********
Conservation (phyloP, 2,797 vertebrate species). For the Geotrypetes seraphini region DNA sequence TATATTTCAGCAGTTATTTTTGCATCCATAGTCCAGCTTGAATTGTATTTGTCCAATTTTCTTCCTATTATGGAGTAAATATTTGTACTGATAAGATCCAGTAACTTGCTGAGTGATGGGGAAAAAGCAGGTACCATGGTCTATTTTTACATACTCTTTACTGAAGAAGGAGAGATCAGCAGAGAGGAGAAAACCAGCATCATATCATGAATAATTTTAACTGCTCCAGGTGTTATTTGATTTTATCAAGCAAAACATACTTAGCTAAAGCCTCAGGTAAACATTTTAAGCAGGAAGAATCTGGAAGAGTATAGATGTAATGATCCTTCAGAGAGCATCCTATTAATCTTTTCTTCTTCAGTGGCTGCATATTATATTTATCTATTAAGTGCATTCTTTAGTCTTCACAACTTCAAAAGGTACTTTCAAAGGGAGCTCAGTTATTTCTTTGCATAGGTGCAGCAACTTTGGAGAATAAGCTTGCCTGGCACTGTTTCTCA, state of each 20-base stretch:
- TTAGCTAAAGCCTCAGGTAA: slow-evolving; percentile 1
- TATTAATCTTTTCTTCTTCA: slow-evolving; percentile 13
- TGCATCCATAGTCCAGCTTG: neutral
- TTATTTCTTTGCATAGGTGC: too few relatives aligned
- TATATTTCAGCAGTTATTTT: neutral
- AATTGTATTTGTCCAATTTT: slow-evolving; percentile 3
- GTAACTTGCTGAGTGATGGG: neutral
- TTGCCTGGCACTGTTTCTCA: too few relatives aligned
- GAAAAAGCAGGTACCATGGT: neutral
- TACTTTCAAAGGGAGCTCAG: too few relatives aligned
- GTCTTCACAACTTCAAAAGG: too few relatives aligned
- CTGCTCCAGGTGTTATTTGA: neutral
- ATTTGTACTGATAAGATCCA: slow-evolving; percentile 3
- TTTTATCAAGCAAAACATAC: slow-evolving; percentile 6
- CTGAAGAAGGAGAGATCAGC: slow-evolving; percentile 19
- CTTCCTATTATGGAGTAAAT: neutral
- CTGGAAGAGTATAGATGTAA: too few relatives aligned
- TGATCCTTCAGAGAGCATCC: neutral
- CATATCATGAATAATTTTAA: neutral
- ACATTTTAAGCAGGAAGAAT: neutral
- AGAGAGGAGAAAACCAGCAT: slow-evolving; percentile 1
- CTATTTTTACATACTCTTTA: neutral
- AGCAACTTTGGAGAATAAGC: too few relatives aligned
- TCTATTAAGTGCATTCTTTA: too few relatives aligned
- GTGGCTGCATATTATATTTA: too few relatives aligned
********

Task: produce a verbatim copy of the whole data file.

Conservation (phyloP, 2,797 vertebrate species). For the Geotrypetes seraphini region DNA sequence TATATTTCAGCAGTTATTTTTGCATCCATAGTCCAGCTTGAATTGTATTTGTCCAATTTTCTTCCTATTATGGAGTAAATATTTGTACTGATAAGATCCAGTAACTTGCTGAGTGATGGGGAAAAAGCAGGTACCATGGTCTATTTTTACATACTCTTTACTGAAGAAGGAGAGATCAGCAGAGAGGAGAAAACCAGCATCATATCATGAATAATTTTAACTGCTCCAGGTGTTATTTGATTTTATCAAGCAAAACATACTTAGCTAAAGCCTCAGGTAAACATTTTAAGCAGGAAGAATCTGGAAGAGTATAGATGTAATGATCCTTCAGAGAGCATCCTATTAATCTTTTCTTCTTCAGTGGCTGCATATTATATTTATCTATTAAGTGCATTCTTTAGTCTTCACAACTTCAAAAGGTACTTTCAAAGGGAGCTCAGTTATTTCTTTGCATAGGTGCAGCAACTTTGGAGAATAAGCTTGCCTGGCACTGTTTCTCA, state of each 20-base stretch:
- TTAGCTAAAGCCTCAGGTAA: slow-evolving; percentile 1
- TATTAATCTTTTCTTCTTCA: slow-evolving; percentile 13
- TGCATCCATAGTCCAGCTTG: neutral
- TTATTTCTTTGCATAGGTGC: too few relatives aligned
- TATATTTCAGCAGTTATTTT: neutral
- AATTGTATTTGTCCAATTTT: slow-evolving; percentile 3
- GTAACTTGCTGAGTGATGGG: neutral
- TTGCCTGGCACTGTTTCTCA: too few relatives aligned
- GAAAAAGCAGGTACCATGGT: neutral
- TACTTTCAAAGGGAGCTCAG: too few relatives aligned
- GTCTTCACAACTTCAAAAGG: too few relatives aligned
- CTGCTCCAGGTGTTATTTGA: neutral
- ATTTGTACTGATAAGATCCA: slow-evolving; percentile 3
- TTTTATCAAGCAAAACATAC: slow-evolving; percentile 6
- CTGAAGAAGGAGAGATCAGC: slow-evolving; percentile 19
- CTTCCTATTATGGAGTAAAT: neutral
- CTGGAAGAGTATAGATGTAA: too few relatives aligned
- TGATCCTTCAGAGAGCATCC: neutral
- CATATCATGAATAATTTTAA: neutral
- ACATTTTAAGCAGGAAGAAT: neutral
- AGAGAGGAGAAAACCAGCAT: slow-evolving; percentile 1
- CTATTTTTACATACTCTTTA: neutral
- AGCAACTTTGGAGAATAAGC: too few relatives aligned
- TCTATTAAGTGCATTCTTTA: too few relatives aligned
- GTGGCTGCATATTATATTTA: too few relatives aligned